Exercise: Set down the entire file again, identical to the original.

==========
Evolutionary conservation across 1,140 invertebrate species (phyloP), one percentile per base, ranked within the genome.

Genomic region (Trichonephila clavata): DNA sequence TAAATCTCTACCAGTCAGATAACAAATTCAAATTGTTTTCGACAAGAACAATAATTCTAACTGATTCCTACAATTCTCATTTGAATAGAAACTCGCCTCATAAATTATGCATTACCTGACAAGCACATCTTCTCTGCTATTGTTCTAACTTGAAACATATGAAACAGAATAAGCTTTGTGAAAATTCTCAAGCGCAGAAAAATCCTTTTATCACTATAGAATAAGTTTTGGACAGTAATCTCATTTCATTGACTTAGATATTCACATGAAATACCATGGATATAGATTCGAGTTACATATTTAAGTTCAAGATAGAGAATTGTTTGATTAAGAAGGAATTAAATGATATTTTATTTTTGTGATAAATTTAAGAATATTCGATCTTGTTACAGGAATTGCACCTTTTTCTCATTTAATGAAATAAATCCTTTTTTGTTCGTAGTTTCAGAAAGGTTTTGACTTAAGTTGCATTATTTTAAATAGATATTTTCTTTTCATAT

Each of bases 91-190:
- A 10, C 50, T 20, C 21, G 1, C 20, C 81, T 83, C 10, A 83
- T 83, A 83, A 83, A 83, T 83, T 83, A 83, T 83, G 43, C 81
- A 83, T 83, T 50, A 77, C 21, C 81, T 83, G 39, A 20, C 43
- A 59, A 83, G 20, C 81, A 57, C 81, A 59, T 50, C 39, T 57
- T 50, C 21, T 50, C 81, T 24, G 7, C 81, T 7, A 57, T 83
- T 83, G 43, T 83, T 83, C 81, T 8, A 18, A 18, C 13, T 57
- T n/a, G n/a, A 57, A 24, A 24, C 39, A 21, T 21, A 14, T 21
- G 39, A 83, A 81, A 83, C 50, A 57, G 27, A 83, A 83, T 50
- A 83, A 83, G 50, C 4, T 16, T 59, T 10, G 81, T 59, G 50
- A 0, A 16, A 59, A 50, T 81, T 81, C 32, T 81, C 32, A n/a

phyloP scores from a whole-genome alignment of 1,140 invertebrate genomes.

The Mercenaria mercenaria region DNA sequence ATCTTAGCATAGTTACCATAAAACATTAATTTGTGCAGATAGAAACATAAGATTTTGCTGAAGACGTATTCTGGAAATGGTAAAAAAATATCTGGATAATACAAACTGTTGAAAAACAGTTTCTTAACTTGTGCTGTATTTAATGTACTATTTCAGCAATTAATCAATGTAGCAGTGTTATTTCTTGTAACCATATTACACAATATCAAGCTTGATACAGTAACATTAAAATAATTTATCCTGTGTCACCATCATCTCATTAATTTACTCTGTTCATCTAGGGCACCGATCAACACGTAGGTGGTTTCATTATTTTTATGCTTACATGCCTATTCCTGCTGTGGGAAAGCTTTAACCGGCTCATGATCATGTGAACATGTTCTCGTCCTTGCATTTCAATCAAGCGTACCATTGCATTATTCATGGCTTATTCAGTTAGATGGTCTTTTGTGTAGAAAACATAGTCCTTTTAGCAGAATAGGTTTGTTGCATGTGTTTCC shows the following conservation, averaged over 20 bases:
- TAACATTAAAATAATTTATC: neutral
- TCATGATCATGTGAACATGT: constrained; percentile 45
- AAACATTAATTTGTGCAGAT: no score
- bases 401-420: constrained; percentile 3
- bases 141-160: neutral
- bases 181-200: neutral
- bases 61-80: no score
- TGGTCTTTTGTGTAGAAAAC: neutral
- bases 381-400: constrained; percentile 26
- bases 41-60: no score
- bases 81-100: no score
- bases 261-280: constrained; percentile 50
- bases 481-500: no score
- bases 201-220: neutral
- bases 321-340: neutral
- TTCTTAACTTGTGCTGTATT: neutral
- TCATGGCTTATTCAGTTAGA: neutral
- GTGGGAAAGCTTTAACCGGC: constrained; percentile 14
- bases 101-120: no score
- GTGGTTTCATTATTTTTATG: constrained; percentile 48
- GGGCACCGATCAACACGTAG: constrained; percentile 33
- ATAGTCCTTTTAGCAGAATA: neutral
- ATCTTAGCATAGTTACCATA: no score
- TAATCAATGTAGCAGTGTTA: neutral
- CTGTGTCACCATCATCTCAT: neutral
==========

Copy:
Evolutionary conservation across 1,140 invertebrate species (phyloP), one percentile per base, ranked within the genome.

Genomic region (Trichonephila clavata): DNA sequence TAAATCTCTACCAGTCAGATAACAAATTCAAATTGTTTTCGACAAGAACAATAATTCTAACTGATTCCTACAATTCTCATTTGAATAGAAACTCGCCTCATAAATTATGCATTACCTGACAAGCACATCTTCTCTGCTATTGTTCTAACTTGAAACATATGAAACAGAATAAGCTTTGTGAAAATTCTCAAGCGCAGAAAAATCCTTTTATCACTATAGAATAAGTTTTGGACAGTAATCTCATTTCATTGACTTAGATATTCACATGAAATACCATGGATATAGATTCGAGTTACATATTTAAGTTCAAGATAGAGAATTGTTTGATTAAGAAGGAATTAAATGATATTTTATTTTTGTGATAAATTTAAGAATATTCGATCTTGTTACAGGAATTGCACCTTTTTCTCATTTAATGAAATAAATCCTTTTTTGTTCGTAGTTTCAGAAAGGTTTTGACTTAAGTTGCATTATTTTAAATAGATATTTTCTTTTCATAT

Each of bases 91-190:
- A 10, C 50, T 20, C 21, G 1, C 20, C 81, T 83, C 10, A 83
- T 83, A 83, A 83, A 83, T 83, T 83, A 83, T 83, G 43, C 81
- A 83, T 83, T 50, A 77, C 21, C 81, T 83, G 39, A 20, C 43
- A 59, A 83, G 20, C 81, A 57, C 81, A 59, T 50, C 39, T 57
- T 50, C 21, T 50, C 81, T 24, G 7, C 81, T 7, A 57, T 83
- T 83, G 43, T 83, T 83, C 81, T 8, A 18, A 18, C 13, T 57
- T n/a, G n/a, A 57, A 24, A 24, C 39, A 21, T 21, A 14, T 21
- G 39, A 83, A 81, A 83, C 50, A 57, G 27, A 83, A 83, T 50
- A 83, A 83, G 50, C 4, T 16, T 59, T 10, G 81, T 59, G 50
- A 0, A 16, A 59, A 50, T 81, T 81, C 32, T 81, C 32, A n/a

phyloP scores from a whole-genome alignment of 1,140 invertebrate genomes.

The Mercenaria mercenaria region DNA sequence ATCTTAGCATAGTTACCATAAAACATTAATTTGTGCAGATAGAAACATAAGATTTTGCTGAAGACGTATTCTGGAAATGGTAAAAAAATATCTGGATAATACAAACTGTTGAAAAACAGTTTCTTAACTTGTGCTGTATTTAATGTACTATTTCAGCAATTAATCAATGTAGCAGTGTTATTTCTTGTAACCATATTACACAATATCAAGCTTGATACAGTAACATTAAAATAATTTATCCTGTGTCACCATCATCTCATTAATTTACTCTGTTCATCTAGGGCACCGATCAACACGTAGGTGGTTTCATTATTTTTATGCTTACATGCCTATTCCTGCTGTGGGAAAGCTTTAACCGGCTCATGATCATGTGAACATGTTCTCGTCCTTGCATTTCAATCAAGCGTACCATTGCATTATTCATGGCTTATTCAGTTAGATGGTCTTTTGTGTAGAAAACATAGTCCTTTTAGCAGAATAGGTTTGTTGCATGTGTTTCC shows the following conservation, averaged over 20 bases:
- TAACATTAAAATAATTTATC: neutral
- TCATGATCATGTGAACATGT: constrained; percentile 45
- AAACATTAATTTGTGCAGAT: no score
- bases 401-420: constrained; percentile 3
- bases 141-160: neutral
- bases 181-200: neutral
- bases 61-80: no score
- TGGTCTTTTGTGTAGAAAAC: neutral
- bases 381-400: constrained; percentile 26
- bases 41-60: no score
- bases 81-100: no score
- bases 261-280: constrained; percentile 50
- bases 481-500: no score
- bases 201-220: neutral
- bases 321-340: neutral
- TTCTTAACTTGTGCTGTATT: neutral
- TCATGGCTTATTCAGTTAGA: neutral
- GTGGGAAAGCTTTAACCGGC: constrained; percentile 14
- bases 101-120: no score
- GTGGTTTCATTATTTTTATG: constrained; percentile 48
- GGGCACCGATCAACACGTAG: constrained; percentile 33
- ATAGTCCTTTTAGCAGAATA: neutral
- ATCTTAGCATAGTTACCATA: no score
- TAATCAATGTAGCAGTGTTA: neutral
- CTGTGTCACCATCATCTCAT: neutral